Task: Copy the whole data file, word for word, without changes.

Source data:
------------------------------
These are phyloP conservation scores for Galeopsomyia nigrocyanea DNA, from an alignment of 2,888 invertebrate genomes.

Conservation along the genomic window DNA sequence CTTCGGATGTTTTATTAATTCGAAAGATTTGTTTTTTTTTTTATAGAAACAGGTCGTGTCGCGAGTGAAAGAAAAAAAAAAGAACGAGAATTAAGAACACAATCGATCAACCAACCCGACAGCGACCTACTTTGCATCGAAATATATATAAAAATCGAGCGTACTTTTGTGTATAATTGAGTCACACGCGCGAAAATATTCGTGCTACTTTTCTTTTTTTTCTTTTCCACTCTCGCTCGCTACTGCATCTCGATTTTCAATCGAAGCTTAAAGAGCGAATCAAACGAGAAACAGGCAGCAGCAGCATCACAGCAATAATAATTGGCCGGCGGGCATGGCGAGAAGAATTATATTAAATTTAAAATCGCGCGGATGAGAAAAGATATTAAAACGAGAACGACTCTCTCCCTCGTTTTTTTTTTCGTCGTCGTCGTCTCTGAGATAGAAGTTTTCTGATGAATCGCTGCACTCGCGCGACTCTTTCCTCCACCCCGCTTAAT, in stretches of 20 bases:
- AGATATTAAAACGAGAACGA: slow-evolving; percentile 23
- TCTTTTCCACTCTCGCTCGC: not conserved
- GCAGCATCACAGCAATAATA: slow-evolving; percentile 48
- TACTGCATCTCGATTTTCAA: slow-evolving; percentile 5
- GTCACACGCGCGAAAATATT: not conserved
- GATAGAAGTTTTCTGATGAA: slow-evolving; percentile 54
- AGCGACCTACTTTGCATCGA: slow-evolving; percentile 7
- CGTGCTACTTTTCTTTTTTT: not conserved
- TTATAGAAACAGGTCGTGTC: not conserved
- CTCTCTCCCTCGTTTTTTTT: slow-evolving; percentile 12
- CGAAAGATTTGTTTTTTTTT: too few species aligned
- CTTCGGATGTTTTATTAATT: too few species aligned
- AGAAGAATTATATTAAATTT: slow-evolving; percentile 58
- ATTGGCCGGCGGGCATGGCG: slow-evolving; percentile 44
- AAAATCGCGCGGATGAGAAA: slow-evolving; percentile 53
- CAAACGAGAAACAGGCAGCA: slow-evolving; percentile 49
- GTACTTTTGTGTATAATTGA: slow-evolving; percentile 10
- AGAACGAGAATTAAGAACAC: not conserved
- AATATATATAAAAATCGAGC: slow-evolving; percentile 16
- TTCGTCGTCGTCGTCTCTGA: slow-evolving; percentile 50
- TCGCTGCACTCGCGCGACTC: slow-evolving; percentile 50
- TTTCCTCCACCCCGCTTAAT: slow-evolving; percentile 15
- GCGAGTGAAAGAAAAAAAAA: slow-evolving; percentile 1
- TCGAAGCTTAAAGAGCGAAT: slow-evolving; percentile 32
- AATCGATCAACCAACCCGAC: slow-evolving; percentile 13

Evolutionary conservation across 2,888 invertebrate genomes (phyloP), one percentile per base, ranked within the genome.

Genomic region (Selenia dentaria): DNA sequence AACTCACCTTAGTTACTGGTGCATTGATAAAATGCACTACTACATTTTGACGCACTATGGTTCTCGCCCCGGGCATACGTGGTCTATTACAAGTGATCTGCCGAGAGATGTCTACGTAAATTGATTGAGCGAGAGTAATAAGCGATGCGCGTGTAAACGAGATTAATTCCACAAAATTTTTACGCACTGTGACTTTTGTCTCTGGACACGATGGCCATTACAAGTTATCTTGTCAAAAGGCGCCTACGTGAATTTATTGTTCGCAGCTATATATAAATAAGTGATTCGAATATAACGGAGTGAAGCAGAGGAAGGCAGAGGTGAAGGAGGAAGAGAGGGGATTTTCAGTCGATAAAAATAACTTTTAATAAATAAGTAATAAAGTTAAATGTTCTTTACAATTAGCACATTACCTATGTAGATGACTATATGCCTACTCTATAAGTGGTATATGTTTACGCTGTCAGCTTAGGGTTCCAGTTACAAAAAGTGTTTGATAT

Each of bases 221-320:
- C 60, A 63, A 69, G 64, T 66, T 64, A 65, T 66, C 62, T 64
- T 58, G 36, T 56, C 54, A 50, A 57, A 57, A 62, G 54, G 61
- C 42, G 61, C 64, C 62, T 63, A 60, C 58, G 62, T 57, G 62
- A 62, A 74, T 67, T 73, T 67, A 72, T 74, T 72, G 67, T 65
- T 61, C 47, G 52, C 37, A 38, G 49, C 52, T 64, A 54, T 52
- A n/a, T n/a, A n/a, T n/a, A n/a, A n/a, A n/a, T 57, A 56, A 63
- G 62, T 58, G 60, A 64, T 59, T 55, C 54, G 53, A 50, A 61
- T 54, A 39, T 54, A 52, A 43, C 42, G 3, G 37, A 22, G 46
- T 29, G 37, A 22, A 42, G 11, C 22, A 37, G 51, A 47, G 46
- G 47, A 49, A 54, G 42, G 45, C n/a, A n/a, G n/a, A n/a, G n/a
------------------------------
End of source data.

These are phyloP conservation scores for Galeopsomyia nigrocyanea DNA, from an alignment of 2,888 invertebrate genomes.

Conservation along the genomic window DNA sequence CTTCGGATGTTTTATTAATTCGAAAGATTTGTTTTTTTTTTTATAGAAACAGGTCGTGTCGCGAGTGAAAGAAAAAAAAAAGAACGAGAATTAAGAACACAATCGATCAACCAACCCGACAGCGACCTACTTTGCATCGAAATATATATAAAAATCGAGCGTACTTTTGTGTATAATTGAGTCACACGCGCGAAAATATTCGTGCTACTTTTCTTTTTTTTCTTTTCCACTCTCGCTCGCTACTGCATCTCGATTTTCAATCGAAGCTTAAAGAGCGAATCAAACGAGAAACAGGCAGCAGCAGCATCACAGCAATAATAATTGGCCGGCGGGCATGGCGAGAAGAATTATATTAAATTTAAAATCGCGCGGATGAGAAAAGATATTAAAACGAGAACGACTCTCTCCCTCGTTTTTTTTTTCGTCGTCGTCGTCTCTGAGATAGAAGTTTTCTGATGAATCGCTGCACTCGCGCGACTCTTTCCTCCACCCCGCTTAAT, in stretches of 20 bases:
- AGATATTAAAACGAGAACGA: slow-evolving; percentile 23
- TCTTTTCCACTCTCGCTCGC: not conserved
- GCAGCATCACAGCAATAATA: slow-evolving; percentile 48
- TACTGCATCTCGATTTTCAA: slow-evolving; percentile 5
- GTCACACGCGCGAAAATATT: not conserved
- GATAGAAGTTTTCTGATGAA: slow-evolving; percentile 54
- AGCGACCTACTTTGCATCGA: slow-evolving; percentile 7
- CGTGCTACTTTTCTTTTTTT: not conserved
- TTATAGAAACAGGTCGTGTC: not conserved
- CTCTCTCCCTCGTTTTTTTT: slow-evolving; percentile 12
- CGAAAGATTTGTTTTTTTTT: too few species aligned
- CTTCGGATGTTTTATTAATT: too few species aligned
- AGAAGAATTATATTAAATTT: slow-evolving; percentile 58
- ATTGGCCGGCGGGCATGGCG: slow-evolving; percentile 44
- AAAATCGCGCGGATGAGAAA: slow-evolving; percentile 53
- CAAACGAGAAACAGGCAGCA: slow-evolving; percentile 49
- GTACTTTTGTGTATAATTGA: slow-evolving; percentile 10
- AGAACGAGAATTAAGAACAC: not conserved
- AATATATATAAAAATCGAGC: slow-evolving; percentile 16
- TTCGTCGTCGTCGTCTCTGA: slow-evolving; percentile 50
- TCGCTGCACTCGCGCGACTC: slow-evolving; percentile 50
- TTTCCTCCACCCCGCTTAAT: slow-evolving; percentile 15
- GCGAGTGAAAGAAAAAAAAA: slow-evolving; percentile 1
- TCGAAGCTTAAAGAGCGAAT: slow-evolving; percentile 32
- AATCGATCAACCAACCCGAC: slow-evolving; percentile 13

Evolutionary conservation across 2,888 invertebrate genomes (phyloP), one percentile per base, ranked within the genome.

Genomic region (Selenia dentaria): DNA sequence AACTCACCTTAGTTACTGGTGCATTGATAAAATGCACTACTACATTTTGACGCACTATGGTTCTCGCCCCGGGCATACGTGGTCTATTACAAGTGATCTGCCGAGAGATGTCTACGTAAATTGATTGAGCGAGAGTAATAAGCGATGCGCGTGTAAACGAGATTAATTCCACAAAATTTTTACGCACTGTGACTTTTGTCTCTGGACACGATGGCCATTACAAGTTATCTTGTCAAAAGGCGCCTACGTGAATTTATTGTTCGCAGCTATATATAAATAAGTGATTCGAATATAACGGAGTGAAGCAGAGGAAGGCAGAGGTGAAGGAGGAAGAGAGGGGATTTTCAGTCGATAAAAATAACTTTTAATAAATAAGTAATAAAGTTAAATGTTCTTTACAATTAGCACATTACCTATGTAGATGACTATATGCCTACTCTATAAGTGGTATATGTTTACGCTGTCAGCTTAGGGTTCCAGTTACAAAAAGTGTTTGATAT

Each of bases 221-320:
- C 60, A 63, A 69, G 64, T 66, T 64, A 65, T 66, C 62, T 64
- T 58, G 36, T 56, C 54, A 50, A 57, A 57, A 62, G 54, G 61
- C 42, G 61, C 64, C 62, T 63, A 60, C 58, G 62, T 57, G 62
- A 62, A 74, T 67, T 73, T 67, A 72, T 74, T 72, G 67, T 65
- T 61, C 47, G 52, C 37, A 38, G 49, C 52, T 64, A 54, T 52
- A n/a, T n/a, A n/a, T n/a, A n/a, A n/a, A n/a, T 57, A 56, A 63
- G 62, T 58, G 60, A 64, T 59, T 55, C 54, G 53, A 50, A 61
- T 54, A 39, T 54, A 52, A 43, C 42, G 3, G 37, A 22, G 46
- T 29, G 37, A 22, A 42, G 11, C 22, A 37, G 51, A 47, G 46
- G 47, A 49, A 54, G 42, G 45, C n/a, A n/a, G n/a, A n/a, G n/a